Glatt Kosher

The name for this particular practice has come to stand for more stringent kashrut standards in general.

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Lungs are a special concern

An exception is the lung of an animal, on which adhesions [sirhot] and other problems may develop. While these problems are not common, they do occur more frequently than other trefot [i.e., defects]. Their relative prevalence led the rabbis to mandate that the lungs of every animal be examined, both manually while still in its natural position in the animal, and visually following its removal from the thoracic cavity (Shulchan Arukh, YD 39:1). (Nowadays, another problem that occurs with relative frequency and is therefore also inspected for is holes of the second stomach, the bet ha-kosot [reticulum], caused by animals eating nails and other sharp metal objects.) Because a hole in the lung renders the animal a trefa, adhesions, i.e., pathologically arising bands of collagen fibers, are problematic either because they indicate the presence of a perforation that has been insufficiently sealed ([so says Talmud commentator] Rashi) or because they can become loosened, thereby causing a hole to develop ([so say the Talmud commentators known collectively as] Tosafot).

In the U.S., lung adhesions usually do not occur on fowl; hence the rest of this discussion concerns only meat, not chicken. (The lungs of fowl can have defects that render it trefa, but not the same kind of adhesions that occur in animals. There are those who feel that nowadays fowl lung problems are also becoming more prevalent and thus require a visual and tactile inspection of fowl lungs.)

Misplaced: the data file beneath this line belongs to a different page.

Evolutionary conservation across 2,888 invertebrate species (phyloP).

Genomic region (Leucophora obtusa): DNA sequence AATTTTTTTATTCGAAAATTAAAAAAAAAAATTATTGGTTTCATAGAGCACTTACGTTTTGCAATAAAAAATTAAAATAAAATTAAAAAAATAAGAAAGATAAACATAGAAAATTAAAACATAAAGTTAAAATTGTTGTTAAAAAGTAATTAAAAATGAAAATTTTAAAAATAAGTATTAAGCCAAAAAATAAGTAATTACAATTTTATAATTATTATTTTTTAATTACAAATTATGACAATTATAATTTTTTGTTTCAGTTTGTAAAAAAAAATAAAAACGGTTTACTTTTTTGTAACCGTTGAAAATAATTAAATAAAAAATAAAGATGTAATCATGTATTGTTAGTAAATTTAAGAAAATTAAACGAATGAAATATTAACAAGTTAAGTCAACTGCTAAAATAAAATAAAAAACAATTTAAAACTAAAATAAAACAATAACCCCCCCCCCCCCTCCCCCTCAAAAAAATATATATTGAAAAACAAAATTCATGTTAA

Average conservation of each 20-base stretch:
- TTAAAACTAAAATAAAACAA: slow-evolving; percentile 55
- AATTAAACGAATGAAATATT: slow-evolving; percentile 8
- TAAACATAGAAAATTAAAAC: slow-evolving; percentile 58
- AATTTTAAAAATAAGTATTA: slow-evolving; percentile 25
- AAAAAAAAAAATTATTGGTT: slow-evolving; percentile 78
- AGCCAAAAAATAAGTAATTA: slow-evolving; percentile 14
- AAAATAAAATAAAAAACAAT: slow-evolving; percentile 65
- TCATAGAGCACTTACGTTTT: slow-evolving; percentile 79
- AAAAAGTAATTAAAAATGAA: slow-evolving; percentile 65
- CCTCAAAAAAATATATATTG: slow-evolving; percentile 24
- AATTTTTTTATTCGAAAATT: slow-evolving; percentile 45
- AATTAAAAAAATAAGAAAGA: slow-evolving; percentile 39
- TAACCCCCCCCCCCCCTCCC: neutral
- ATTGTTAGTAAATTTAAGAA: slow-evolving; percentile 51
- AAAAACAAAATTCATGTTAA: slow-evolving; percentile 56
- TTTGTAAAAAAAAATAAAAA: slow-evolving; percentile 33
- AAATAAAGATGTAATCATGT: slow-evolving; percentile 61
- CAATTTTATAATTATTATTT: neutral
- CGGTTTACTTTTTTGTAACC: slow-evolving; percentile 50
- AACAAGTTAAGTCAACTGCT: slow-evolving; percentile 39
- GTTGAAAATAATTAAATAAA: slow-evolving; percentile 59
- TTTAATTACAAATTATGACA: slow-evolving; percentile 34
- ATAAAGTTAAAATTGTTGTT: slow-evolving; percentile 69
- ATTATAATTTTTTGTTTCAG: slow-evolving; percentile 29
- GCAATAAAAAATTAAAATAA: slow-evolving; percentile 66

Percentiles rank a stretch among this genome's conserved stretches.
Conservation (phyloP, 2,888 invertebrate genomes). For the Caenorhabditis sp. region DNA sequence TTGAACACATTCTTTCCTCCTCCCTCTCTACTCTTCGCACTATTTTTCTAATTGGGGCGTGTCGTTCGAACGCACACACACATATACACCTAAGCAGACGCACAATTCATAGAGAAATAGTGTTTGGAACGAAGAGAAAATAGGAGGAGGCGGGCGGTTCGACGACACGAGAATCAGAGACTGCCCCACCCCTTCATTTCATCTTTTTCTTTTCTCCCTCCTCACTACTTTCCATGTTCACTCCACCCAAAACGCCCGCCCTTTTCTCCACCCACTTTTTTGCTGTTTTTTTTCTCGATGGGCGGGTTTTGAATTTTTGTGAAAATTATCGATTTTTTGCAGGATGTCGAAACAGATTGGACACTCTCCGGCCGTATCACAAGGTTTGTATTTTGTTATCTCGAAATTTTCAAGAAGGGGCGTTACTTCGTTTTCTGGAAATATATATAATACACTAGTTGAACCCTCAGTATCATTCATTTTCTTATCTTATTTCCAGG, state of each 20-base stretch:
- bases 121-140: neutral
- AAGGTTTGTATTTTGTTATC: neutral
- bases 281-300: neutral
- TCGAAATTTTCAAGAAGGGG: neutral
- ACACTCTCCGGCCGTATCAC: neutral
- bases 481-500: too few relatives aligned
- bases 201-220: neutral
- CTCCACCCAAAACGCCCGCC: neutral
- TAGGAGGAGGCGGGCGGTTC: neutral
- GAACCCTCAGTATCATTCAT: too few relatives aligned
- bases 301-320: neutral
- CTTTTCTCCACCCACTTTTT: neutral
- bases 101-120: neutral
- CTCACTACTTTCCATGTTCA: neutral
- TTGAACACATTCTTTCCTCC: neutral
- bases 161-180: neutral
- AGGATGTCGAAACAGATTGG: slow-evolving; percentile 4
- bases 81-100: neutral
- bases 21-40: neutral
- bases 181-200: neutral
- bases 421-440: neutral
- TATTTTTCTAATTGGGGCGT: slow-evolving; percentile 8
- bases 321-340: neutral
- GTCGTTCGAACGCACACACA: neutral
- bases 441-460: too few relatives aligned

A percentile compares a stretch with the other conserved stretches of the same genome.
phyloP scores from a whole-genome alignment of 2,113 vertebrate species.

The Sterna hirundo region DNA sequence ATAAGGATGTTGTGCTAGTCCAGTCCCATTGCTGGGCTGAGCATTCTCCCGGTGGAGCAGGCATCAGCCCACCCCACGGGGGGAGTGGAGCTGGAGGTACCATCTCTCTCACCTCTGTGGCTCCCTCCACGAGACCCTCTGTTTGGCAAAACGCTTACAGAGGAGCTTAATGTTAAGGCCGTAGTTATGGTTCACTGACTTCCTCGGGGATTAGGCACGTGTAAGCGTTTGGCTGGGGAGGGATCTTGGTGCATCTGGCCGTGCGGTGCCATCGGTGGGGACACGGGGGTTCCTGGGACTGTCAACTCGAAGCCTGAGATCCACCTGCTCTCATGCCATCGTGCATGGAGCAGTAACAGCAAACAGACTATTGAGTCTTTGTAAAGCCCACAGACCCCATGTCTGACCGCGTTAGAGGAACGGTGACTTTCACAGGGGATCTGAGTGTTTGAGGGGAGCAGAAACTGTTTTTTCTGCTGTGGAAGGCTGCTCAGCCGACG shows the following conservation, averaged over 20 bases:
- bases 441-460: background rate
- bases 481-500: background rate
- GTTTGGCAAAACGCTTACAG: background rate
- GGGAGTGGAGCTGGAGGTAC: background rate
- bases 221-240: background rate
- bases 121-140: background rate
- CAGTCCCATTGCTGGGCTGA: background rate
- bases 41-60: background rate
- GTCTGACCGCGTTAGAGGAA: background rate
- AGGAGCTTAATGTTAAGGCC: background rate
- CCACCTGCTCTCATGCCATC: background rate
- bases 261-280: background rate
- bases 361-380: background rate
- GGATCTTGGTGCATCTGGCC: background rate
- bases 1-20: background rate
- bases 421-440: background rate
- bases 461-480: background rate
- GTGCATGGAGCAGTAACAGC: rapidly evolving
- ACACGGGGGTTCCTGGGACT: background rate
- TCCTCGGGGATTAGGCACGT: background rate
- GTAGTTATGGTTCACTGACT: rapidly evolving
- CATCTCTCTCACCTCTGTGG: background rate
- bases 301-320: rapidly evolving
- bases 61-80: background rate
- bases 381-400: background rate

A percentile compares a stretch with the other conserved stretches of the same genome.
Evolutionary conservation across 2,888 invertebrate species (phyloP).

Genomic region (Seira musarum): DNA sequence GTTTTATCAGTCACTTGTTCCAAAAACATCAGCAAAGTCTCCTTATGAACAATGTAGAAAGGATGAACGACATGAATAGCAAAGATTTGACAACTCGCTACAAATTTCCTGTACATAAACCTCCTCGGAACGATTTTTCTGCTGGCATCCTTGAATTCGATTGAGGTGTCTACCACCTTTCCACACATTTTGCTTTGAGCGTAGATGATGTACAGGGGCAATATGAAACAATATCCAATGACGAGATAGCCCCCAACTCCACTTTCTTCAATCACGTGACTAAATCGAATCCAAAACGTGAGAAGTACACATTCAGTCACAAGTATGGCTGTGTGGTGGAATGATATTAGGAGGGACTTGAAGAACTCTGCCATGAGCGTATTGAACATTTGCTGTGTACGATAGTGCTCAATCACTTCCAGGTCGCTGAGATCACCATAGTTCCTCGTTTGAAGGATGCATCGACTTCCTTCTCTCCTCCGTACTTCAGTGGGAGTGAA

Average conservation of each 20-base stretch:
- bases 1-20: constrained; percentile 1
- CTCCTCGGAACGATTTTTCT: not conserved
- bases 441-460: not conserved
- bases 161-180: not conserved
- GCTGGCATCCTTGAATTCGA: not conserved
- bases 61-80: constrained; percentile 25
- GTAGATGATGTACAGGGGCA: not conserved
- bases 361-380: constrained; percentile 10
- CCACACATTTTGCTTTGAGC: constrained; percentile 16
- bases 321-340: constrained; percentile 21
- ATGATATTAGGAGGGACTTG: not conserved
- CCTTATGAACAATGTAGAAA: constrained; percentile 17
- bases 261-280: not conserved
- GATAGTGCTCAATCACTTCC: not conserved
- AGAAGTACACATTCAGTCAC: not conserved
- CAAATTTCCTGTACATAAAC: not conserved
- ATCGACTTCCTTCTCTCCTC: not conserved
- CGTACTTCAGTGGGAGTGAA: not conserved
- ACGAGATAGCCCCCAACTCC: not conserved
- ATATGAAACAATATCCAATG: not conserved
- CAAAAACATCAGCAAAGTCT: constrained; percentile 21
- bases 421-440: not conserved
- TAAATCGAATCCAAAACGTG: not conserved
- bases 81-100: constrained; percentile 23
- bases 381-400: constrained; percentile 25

The Shulchan Arukh describes many types of adhesions in intricate detail (YD 39:4-13), the overwhelming majority of which render the animal a trefa. [Rabbi Moshe Isserles, the sixteenth century Polish rabbi whose comments on Shulchan Arukh are incorporated into every edition] (YD 39:13) concludes the discussion about lung adhesions with a description of a method of peeling and testing many types of adhesions, thereby resulting in many more animals determined to be kosher. [Isserles] himself expressed certain hesitations about aspects of this leniency, but because it had gained wide acceptance and did have a firm basis, he ruled that it could be followed. However, he cautions that the peeling and testing must be performed by an exceedingly God-fearing individual.

Glatt in Our Time

Because this peeling is mentioned and approved by [Isserles] but not by the author of the Shulhan Arukh, Rabbi Yosef Karo, Sephardim, who follow the rulings of Rabbi Karo, are required to eat only glatt (halak, in Hebrew) meat as defined by Karo. [Karo] is also the author of the Bet Yosef [an extensive commentary to an earlier code of Jewish law]; therefore, such meat is termed "glatt/halak Bet Yosef." For Ashkenazim, there is a tradition that a small, easily removable adhesion is defined as a lower class of adhesion, known as rir, and that the presence of up to two such small, easily removable adhesions still qualifies the animal as glatt according to Ashkenazic tradition. Eating glatt is a worthy stringency that avoids potential problems raised by [Isserles's] controversial leniency.

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Rabbi Ari Z. Zivotofsky

Rabbi Dr. Ari Zivotofsky does research in neurophysiology at the National Institutes of Health in Bethesda, Maryland. He is also a certified shohet u-vodek (ritual slaughterer). This article was prepared with the cooperation of Rabbi Yehuda Kravitz of the Orthodox Union Kashrut Department.